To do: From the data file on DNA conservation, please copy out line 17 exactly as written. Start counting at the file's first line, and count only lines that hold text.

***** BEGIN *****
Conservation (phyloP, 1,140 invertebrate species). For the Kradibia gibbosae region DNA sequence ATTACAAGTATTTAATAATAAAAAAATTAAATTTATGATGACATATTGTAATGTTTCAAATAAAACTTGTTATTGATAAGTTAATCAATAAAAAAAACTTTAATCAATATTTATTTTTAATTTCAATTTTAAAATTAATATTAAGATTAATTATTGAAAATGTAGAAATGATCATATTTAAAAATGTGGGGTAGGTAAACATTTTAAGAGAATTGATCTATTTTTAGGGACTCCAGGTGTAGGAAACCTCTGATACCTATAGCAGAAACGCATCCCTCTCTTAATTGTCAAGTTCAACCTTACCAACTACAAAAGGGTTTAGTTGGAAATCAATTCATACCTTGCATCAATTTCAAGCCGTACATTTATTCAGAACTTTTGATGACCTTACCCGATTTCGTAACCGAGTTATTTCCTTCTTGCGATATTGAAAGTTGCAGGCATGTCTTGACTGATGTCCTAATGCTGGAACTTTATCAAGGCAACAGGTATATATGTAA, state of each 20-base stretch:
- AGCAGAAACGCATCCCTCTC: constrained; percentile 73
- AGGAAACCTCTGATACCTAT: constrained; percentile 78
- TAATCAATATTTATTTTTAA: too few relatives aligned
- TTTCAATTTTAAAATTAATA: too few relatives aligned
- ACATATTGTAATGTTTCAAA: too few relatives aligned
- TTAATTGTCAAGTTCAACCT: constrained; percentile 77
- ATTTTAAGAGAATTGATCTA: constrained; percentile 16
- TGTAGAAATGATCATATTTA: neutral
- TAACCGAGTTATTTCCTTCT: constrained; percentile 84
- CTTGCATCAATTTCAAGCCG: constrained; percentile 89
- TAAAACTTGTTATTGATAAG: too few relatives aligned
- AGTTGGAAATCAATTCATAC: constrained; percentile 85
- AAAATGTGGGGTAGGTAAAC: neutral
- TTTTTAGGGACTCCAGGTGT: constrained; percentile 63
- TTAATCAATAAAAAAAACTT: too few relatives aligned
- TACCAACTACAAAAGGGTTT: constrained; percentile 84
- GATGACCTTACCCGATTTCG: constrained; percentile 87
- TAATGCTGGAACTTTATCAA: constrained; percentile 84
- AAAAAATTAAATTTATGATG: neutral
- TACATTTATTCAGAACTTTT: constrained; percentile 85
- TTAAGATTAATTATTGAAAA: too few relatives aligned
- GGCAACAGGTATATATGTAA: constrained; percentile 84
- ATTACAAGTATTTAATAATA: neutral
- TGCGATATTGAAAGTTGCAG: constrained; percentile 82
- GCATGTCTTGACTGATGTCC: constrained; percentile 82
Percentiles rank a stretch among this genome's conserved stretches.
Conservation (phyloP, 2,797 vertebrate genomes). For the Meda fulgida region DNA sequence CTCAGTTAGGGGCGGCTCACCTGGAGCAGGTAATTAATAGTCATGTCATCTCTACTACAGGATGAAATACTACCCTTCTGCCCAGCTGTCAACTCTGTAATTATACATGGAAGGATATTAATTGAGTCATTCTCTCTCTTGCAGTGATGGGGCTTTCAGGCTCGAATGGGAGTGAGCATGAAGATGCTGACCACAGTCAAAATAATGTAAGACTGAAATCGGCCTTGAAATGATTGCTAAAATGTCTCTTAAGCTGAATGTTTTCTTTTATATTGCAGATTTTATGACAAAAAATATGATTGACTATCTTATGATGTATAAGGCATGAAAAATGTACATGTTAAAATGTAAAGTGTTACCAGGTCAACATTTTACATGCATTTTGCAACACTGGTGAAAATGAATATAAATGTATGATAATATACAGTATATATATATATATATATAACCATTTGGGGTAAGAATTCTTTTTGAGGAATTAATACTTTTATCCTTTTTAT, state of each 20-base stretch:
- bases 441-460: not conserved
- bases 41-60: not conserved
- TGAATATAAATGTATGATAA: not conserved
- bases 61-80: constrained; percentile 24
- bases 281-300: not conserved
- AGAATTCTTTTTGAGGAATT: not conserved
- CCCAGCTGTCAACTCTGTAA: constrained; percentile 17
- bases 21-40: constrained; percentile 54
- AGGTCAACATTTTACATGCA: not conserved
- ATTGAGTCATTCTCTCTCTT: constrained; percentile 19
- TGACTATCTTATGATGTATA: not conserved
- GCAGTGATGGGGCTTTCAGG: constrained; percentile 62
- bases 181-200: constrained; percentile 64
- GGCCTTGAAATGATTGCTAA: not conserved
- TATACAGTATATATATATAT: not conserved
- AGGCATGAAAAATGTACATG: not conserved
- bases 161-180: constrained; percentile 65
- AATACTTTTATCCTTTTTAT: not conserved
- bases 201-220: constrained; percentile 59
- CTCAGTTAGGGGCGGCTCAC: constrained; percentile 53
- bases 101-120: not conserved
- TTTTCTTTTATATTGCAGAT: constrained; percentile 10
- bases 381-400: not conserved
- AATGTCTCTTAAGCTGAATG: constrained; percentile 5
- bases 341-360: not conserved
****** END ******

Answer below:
- TACCAACTACAAAAGGGTTT: constrained; percentile 84